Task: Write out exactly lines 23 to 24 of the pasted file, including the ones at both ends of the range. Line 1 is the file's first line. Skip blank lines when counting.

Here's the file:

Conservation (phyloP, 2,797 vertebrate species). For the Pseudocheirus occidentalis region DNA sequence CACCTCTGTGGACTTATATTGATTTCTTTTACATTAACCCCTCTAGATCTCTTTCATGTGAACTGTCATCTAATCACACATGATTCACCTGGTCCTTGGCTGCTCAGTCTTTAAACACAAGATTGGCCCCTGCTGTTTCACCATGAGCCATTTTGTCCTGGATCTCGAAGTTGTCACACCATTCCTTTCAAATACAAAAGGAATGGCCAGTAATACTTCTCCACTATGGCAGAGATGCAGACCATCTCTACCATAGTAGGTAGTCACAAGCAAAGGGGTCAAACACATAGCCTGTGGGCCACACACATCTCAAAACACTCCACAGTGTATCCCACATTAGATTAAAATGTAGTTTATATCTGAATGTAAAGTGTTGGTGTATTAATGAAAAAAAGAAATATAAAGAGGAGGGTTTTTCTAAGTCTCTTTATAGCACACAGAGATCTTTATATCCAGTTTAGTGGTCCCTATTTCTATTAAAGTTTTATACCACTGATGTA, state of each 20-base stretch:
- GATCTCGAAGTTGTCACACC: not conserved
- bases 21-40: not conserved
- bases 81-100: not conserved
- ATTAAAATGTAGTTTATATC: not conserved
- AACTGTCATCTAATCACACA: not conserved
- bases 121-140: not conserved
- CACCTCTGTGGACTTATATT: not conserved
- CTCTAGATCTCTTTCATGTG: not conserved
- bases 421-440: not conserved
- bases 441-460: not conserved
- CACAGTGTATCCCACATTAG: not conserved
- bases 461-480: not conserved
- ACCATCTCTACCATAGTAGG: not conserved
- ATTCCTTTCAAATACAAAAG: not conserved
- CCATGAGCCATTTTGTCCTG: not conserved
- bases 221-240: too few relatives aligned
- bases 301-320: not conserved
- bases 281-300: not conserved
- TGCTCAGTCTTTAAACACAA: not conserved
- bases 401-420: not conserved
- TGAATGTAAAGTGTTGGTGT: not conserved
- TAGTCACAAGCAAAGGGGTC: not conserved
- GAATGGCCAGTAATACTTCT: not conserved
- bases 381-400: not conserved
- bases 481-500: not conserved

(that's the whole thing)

- TAGTCACAAGCAAAGGGGTC: not conserved
- GAATGGCCAGTAATACTTCT: not conserved